Jul 30, 2013
Five years ago, when Motorola Solutions and other tech companies started to work proactively to address the issue of so called “conflict minerals” – tin, tantalum, tungsten, and gold – some said solutions like this were unrealistic or unlikely to have meaningful impacts. The argument went something like this—“How can companies reach into their supply chains and have an impact in DRC when they don’t even know which minerals are in their components?” Five years later, Motorola Solutions’ Corporate VP and Chief Procurement Officer Rich Valin is speaking about the positive impact efforts like Solutions for Hope have produced to encourage peace and development in the DRC.
RESOLVE hosts several other efforts working on this issue, including the Public-Private Alliance for Responsible Minerals Trade, the Conflict-Free Tin Initiative, and the Conflict Free Smelter Early Adopters Fund. Click here to learn more about RESOLVE’s early supply chain mapping research and resulting report.
Oct 24, 2012
I saw a story that ran on October 6th in The Observer (London) with the title “Is there an ethical laptop?” The author, Lucy Siegle, raises a number of questions about ethical consumption and production—looking at electronics in particular.
I know of some good news when it comes to electronics and ethical sourcing. Check out this short video clip from Motorola Solutions about the Solutions for Hope project. Turns out that Motorola Solutions, and others like AVX, F&X, Flextronics, HP, Intel, Motorola Mobility, Nokia, and Research In Motion didn’t stop at creating conflict free supply chains for tantalum (although they are doing so); they decided to support the direct sourcing of tantalum from conflict-free mines in the DRC—the region targeted as a potential source of minerals that support conflict.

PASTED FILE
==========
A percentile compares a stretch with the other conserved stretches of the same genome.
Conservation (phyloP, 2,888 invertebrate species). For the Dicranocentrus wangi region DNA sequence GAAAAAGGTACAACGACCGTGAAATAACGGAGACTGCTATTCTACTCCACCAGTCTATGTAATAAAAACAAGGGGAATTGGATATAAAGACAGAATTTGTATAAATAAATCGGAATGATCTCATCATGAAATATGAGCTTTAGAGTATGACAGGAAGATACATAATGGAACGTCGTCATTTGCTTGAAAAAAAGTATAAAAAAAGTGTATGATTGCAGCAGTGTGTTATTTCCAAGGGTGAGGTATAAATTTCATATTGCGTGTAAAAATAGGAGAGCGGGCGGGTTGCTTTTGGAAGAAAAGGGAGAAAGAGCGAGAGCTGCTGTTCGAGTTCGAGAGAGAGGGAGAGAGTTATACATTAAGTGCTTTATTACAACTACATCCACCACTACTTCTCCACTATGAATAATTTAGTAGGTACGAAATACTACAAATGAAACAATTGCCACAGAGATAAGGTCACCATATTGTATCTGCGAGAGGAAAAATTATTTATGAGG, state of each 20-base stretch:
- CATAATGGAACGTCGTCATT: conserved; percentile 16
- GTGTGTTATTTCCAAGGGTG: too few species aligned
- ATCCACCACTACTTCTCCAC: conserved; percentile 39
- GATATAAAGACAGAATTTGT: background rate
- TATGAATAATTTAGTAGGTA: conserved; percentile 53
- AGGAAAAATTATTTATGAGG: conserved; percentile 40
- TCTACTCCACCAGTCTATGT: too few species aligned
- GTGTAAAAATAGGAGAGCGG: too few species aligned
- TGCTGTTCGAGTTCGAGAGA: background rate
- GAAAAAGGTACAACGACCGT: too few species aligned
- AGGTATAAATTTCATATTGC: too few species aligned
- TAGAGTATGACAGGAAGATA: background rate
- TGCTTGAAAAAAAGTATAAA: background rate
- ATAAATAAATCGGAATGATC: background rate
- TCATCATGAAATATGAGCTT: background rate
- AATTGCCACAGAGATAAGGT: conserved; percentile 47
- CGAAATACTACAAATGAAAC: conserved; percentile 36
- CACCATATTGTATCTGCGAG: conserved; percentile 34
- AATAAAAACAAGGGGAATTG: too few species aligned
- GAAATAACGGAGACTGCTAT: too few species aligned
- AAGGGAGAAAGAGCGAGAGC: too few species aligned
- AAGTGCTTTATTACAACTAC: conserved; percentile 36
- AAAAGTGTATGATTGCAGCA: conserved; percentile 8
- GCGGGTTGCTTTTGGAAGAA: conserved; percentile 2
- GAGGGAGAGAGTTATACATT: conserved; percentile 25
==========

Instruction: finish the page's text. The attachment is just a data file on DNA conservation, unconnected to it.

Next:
The easier solution would have been for Motorola Solutions and other companies to simply turn their supply chains away from the region, sourcing their tantalum from other parts of the world. But they took this additional step. They invested effort and resources in working with civil society and others to identify a conflict free mine site and support a dedicated chain of custody—from mine to product. The video does offer hope. Check it out.
There is more work to do. The Public Private Alliance for Responsible Minerals Trade (PPA) is serving as a public-private catalyst for capacity building to support additional in-region sourcing in the region and to help make sure that “conflict-free” does not mean “Congo-free.”
RESOLVE is helping these stakeholders—both corporate and civil society. We’re the secretariat for the PPA, and the Solutions for Hope story and its cousin Conflict-Free Tin Initiative can be found on our Solutions Network.
CFS Early-Adopters Fund
joint fact finding
Solutions for Hope